Glenwood developer's drug trial to start Manglitz is charged with laundering money for Ayersman

June 02, 1996|By Caitlin Francke | Caitlin Francke,SUN STAFF

For 10 years, trucks large and small trundled along western Howard County's country roads carrying thousands of pounds of Mexican marijuana to the region's green hills for distribution to central Maryland.

Unknown to neighbors and law-enforcement authorities, local contractor Randolph Ayersman ran a wholesale drug ring out of his Dayton and Woodbine houses for a decade -- importing in all more than 3 tons of marijuana.

Since the ring was discovered in 1994, Ayersman, his two brothers and five others in the cross-country ring have either pleaded guilty or been convicted of federal drug charges. Most, including Ayersman, have not been sentenced so far.

Tomorrow, the man federal prosecutors say helped launder more than $660,000 of the Ayersmans' illegal drug proceeds -- Glenwood developer Philip Manglitz -- goes to trial in U.S. District Court in Baltimore.

Manglitz faces a sentence of up to life in prison and a $4 million fine if convicted on charges of money-laundering and drug conspiracy and distribution.

His trial, expected to last a week, is the last chapter in an unusual drug case that took many western county residents by surprise.

Western Howard's pastoral landscapes exude serenity -- but also provided the perfect cover for the decade-long drug operation.

"Who in the world would think they were doing that out there underneath our noses?" said one neighbor on Bushy Park Road, who learned of the drug ring from news accounts. "I saw the house, the driveway, the silo. I said, 'What!' "

The area is so private that another of Ayersman's neighbors on Bushy Park Road -- where the marijuana was often stored -- joked about not hearing of the December 1994 drug arrests until a year afterward.

"We tend to leave each other alone," explained Republican County Councilman Charles Feaga, who lives in Ellicott City and represents western Howard.

By outward appearances, Ayersman and his drug-dealing colleagues fit into the fabric of western Howard County. A mechanic turned contractor, Ayersman built and sold several six-figure homes in the area and lived in a $400,000 house in upscale Dayton.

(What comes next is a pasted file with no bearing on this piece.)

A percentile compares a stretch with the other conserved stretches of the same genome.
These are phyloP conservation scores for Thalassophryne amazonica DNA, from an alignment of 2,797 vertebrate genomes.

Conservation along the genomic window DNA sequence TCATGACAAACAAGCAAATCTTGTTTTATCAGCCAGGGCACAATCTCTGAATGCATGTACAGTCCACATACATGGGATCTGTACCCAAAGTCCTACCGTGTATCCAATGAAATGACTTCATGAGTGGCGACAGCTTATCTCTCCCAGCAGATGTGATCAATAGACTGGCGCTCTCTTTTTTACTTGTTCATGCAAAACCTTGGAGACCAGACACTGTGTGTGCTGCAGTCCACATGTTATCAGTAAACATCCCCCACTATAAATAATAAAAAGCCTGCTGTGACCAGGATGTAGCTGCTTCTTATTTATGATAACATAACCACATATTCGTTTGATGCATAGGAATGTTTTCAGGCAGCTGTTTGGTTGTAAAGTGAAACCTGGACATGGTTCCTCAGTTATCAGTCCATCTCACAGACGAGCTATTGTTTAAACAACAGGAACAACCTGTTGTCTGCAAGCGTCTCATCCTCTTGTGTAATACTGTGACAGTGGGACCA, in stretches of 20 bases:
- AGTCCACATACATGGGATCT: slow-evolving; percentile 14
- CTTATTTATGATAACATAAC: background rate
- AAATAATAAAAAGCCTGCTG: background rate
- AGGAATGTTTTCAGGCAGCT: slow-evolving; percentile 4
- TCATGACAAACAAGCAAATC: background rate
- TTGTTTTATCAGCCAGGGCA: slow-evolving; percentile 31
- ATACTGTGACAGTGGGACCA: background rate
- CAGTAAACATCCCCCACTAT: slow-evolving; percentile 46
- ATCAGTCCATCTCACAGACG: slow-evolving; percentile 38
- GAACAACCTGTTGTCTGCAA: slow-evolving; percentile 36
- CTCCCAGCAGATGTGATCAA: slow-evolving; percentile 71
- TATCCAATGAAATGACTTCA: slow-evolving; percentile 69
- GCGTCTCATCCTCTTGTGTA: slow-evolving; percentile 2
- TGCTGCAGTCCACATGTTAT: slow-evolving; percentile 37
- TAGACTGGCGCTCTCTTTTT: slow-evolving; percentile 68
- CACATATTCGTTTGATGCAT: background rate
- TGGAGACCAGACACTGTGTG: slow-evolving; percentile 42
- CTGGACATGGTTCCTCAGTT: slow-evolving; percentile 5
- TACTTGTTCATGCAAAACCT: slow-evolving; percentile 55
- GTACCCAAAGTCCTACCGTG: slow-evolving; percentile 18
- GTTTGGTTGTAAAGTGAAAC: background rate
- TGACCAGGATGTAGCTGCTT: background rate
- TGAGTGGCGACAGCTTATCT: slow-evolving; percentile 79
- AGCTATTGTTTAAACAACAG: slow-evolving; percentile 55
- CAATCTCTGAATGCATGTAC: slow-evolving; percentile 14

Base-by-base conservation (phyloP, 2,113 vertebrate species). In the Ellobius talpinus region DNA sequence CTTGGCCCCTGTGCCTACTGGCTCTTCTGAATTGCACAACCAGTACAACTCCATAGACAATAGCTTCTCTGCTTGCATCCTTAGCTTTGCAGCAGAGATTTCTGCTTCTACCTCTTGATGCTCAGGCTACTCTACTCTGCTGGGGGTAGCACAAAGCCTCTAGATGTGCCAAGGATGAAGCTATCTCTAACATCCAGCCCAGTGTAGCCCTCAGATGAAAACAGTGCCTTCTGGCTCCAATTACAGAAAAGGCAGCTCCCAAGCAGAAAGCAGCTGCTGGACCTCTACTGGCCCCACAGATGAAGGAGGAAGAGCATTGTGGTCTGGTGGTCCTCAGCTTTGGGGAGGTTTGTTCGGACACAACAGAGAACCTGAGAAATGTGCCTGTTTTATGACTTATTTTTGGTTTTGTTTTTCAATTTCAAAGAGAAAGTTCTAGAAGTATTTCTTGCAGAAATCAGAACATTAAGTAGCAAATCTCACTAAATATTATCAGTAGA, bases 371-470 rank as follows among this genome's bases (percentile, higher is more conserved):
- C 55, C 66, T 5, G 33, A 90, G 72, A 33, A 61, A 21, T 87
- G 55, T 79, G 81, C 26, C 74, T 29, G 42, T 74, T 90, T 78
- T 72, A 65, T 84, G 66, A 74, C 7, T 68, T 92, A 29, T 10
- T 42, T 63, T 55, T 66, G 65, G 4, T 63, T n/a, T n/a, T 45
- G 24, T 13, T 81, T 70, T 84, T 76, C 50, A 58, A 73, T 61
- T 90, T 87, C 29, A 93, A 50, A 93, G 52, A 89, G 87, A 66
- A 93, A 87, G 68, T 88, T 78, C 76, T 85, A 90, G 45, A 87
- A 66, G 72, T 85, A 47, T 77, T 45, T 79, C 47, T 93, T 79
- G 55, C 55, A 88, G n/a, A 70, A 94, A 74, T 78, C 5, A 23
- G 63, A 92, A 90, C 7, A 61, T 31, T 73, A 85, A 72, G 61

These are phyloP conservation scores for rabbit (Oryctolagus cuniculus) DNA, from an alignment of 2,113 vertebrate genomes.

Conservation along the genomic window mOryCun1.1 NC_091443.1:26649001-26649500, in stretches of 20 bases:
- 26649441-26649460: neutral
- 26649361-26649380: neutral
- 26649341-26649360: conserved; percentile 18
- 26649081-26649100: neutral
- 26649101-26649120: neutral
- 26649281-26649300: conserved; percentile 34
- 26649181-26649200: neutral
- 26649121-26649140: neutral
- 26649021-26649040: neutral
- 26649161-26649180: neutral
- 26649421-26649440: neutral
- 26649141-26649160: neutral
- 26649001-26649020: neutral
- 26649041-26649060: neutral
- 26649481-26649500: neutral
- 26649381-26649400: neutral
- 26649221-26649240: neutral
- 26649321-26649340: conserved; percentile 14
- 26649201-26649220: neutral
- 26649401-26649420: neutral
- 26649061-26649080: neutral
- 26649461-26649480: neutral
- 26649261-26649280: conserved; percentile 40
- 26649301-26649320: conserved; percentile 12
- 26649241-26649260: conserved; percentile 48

But court records say the native of Chula Vista, Calif. -- a a stone's throw from the Mexican border -- financed the creation of his defunct A&A Construction company by importing marijuana to Maryland, beginning in 1984.

Still, drug trafficking "was not his main source of income, by any stretch of the imagination," said Ayersman's attorney Gregg Bernstein. "He spent the majority of his time building these houses. That's really what he did."

Court records paint a different picture, saying Ayersman's group brought two loads of marijuana a year -- 300 to 400 pounds each -- across the country between 1984 and 1994.

According to court documents, testimony and information provided by the federal Drug Enforcement Administration from cases wrapped up so far, the drug ring worked this way:

The marijuana started its cross-country course in Chula Vista -- initially from the hands of Ayersman's former schoolmate, Arnold Aguirre, who lived a few blocks away from the Ayersman family home in Chula Vista.

Sometimes, the leafy cargo came in a flatbed car trailer with a secret compartment underneath -- a hiding place designed by Ayersman's brother Wilbur, who also drove the trucks cross-country.

Other times, another truck driver, Charles Maier, packed marijuana in the bottom of a horse trailer and covered it with manure. Once Maier placed it in a tour van for the popular rhythm-and-blues singer Luther Vandross -- hidden in a speaker-sized box.

The drugs also would arrive in moving vans for military personnel, with the boxes of drugs shielded by crates of dishes and dinette sets for much of their cross-country journey. Once, Virginia resident Bobby Jarrell -- who received $10,000 for driving a load -- accidentally left behind a box containing marijuana at a military base in Omaha, Neb.

But most of the drugs made it from the six-lane freeways to the winding country roads of western Howard County, generally arriving at a farm Ayersman had owned since 1989 on Bushy Park Road in Woodbine.

The picturesque 4-acre farm is set off the road by a long gravel driveway that cuts through an open field near several houses. Large trucks would sometimes park on the roadside and pickup trucks would ferry the marijuana from the truck to the farmhouse, drug agents said.

It was hidden in a freezer in a 12-by-25-foot crawl space beneath the dingy farmhouse where Harold Ayersman, Randy and Wilbur's brother, lived. Randy Ayersman owned the house and property, complete with a barn and a silo.

It was in the house, drug agents say, that marijuana was weighed and divvied up. The main distributors for the ring -- Silver Spring resident Dana Kleberg and Glenwood resident Kenneth Garufi -- would come to the house and pick up their supplies.

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